"Steve Lonegan cut spending, froze debt, kept taxes far below inflation. Cory Booker's Newark record? Debt up 57 percent, taxes up three times the cost of living, and the nation's most expensive school failing and funded by suburban taxpayers," the radio ad says.
Lonegan goes on to blast Booker as supporting Obamacare, abortion, "green energy rip-offs," and other liberal causes.
"New Jerseyans are fed up with Barack Obama and Cory Booker and their radical left-wing agenda," Lonegan says.
Responding to the ad, the Booker campaign pointed to the mayor's vow to be a uniter.
"It's disappointing that Mr. Lonegan has chosen to introduce himself to New Jersey by falsely attacking the progress that's been made in Newark," the campaign said. "Americans are sick of these sorts of dishonest partisan attacks. They want people to go to Washington to bring people together and get things done. That's what Mayor Booker will do if New Jersey voters give him the privilege of representing them in the Senate."
The ad and response likely signal the tenor of a Booker-Lonegan campaign following the Aug. 13 primary. The special Senate election is Oct. 16.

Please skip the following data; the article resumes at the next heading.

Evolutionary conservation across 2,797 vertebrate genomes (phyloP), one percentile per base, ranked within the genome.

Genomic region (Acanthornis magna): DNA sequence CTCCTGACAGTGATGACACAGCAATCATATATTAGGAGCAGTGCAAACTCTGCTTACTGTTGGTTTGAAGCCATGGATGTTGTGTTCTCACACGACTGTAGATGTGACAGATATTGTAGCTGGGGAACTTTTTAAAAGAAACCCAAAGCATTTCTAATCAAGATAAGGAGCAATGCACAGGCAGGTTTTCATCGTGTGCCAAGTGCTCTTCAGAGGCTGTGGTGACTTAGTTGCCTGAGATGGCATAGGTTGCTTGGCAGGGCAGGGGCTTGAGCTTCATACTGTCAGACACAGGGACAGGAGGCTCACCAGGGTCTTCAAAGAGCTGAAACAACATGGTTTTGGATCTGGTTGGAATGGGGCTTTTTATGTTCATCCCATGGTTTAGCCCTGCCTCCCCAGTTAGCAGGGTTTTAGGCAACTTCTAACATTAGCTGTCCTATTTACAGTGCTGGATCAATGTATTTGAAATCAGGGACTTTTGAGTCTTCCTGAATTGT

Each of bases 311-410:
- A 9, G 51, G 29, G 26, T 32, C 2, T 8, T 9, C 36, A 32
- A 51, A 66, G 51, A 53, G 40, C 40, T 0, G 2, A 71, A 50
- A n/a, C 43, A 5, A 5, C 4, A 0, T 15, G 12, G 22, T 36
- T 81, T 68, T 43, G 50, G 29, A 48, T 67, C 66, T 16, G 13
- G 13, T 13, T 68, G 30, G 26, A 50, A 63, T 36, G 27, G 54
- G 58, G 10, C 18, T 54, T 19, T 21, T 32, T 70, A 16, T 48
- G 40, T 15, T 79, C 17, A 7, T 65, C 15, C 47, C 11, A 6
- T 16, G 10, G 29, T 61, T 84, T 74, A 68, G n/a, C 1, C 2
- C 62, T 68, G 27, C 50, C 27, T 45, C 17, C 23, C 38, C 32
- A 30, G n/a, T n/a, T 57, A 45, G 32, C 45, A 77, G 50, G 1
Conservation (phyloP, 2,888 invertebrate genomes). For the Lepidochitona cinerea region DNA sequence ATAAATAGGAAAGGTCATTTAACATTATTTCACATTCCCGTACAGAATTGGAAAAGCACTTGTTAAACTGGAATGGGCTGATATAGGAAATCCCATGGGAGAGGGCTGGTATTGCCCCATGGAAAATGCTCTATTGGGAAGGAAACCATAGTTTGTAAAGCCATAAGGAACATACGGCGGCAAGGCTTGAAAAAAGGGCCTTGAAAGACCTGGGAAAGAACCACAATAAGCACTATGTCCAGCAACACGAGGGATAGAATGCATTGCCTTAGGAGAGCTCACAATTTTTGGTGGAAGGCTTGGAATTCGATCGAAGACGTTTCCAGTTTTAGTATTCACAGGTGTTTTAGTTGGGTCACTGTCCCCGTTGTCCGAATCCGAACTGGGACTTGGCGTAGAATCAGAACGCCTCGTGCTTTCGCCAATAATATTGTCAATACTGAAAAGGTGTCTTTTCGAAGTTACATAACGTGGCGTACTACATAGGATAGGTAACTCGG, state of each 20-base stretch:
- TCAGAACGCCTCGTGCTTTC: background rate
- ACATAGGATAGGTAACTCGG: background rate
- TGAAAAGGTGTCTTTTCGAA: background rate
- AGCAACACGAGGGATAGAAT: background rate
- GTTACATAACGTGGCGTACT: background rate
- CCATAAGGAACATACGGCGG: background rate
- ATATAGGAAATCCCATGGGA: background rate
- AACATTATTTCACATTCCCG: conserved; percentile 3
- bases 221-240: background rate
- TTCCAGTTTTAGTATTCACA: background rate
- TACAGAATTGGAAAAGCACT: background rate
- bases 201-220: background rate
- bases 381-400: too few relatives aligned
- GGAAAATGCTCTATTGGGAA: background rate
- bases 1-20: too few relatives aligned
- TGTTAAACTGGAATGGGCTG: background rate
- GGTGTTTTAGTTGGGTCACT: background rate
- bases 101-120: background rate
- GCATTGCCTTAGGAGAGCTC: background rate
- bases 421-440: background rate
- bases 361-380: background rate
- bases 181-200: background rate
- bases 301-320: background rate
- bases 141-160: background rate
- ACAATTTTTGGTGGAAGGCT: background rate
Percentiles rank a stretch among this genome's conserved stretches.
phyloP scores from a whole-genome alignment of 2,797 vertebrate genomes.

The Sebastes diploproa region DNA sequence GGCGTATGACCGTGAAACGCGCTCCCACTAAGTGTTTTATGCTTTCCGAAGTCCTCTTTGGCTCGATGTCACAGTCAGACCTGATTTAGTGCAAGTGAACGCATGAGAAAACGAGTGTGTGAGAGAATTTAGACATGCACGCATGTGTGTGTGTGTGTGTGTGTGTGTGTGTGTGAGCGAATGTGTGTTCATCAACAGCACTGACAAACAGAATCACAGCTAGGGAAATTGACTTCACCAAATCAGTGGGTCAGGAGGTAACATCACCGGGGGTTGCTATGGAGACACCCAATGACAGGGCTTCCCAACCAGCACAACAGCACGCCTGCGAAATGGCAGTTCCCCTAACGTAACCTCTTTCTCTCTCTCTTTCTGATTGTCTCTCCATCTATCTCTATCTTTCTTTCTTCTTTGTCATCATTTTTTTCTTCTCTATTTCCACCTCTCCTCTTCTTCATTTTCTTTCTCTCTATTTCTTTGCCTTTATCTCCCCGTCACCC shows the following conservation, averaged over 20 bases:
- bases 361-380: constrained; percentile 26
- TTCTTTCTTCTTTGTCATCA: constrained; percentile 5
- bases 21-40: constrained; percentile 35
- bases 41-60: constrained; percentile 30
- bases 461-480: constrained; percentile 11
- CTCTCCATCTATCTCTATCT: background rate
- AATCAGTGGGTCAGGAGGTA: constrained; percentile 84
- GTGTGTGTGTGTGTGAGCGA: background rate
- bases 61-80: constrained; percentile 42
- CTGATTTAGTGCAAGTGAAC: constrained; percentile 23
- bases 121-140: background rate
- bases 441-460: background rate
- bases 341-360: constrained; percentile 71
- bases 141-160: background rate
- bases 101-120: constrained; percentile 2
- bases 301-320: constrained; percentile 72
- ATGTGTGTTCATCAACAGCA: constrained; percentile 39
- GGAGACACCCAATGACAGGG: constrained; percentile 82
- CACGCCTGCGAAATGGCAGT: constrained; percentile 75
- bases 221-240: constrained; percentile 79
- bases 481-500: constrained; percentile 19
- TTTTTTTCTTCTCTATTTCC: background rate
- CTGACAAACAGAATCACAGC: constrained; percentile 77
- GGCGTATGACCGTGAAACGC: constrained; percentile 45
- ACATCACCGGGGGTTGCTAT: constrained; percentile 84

Lonegan's attack - and one last week challenging Booker's proposals to fight child poverty - comes as some of Booker's Democratic rivals have challenged his credentials on the left.
Lonegan began his day in Newark, questioning whether Booker supports school vouchers.
"Cory Booker has failed the children, the parents, and the taxpayers of Newark in never providing school choice and never solving the deep problems confronting Newark," said a Lonegan release.
Booker, who does not have direct authority over Newark schools because they are run by the state, has supported vouchers. Lonegan took issue with a comment by a Booker spokesman last week: "In areas where schools are currently failing our children, however, [Booker] believes that parents should have options."
Booker's spokesman elaborated Thursday: "Mayor Booker's first priority is strengthening public education so that every American child has access to high-quality public schools. There are too many places where schools are chronically failing our children, and he believes that where that is happening, parents must have options. We cannot afford to lose out on the promise of any New Jersey child by condemning her to a failing school. One of the most urgent callings of our democracy is to ensure that every child - rich or poor, urban or suburban - has a clear pathway to nurture their genius through a great public education."
Contact Jonathan Tamari at firstname.lastname@example.org or follow on Twitter @JonathanTamari. Read his blog "Capitol Inq" at www.inquirer.com/capitolinq.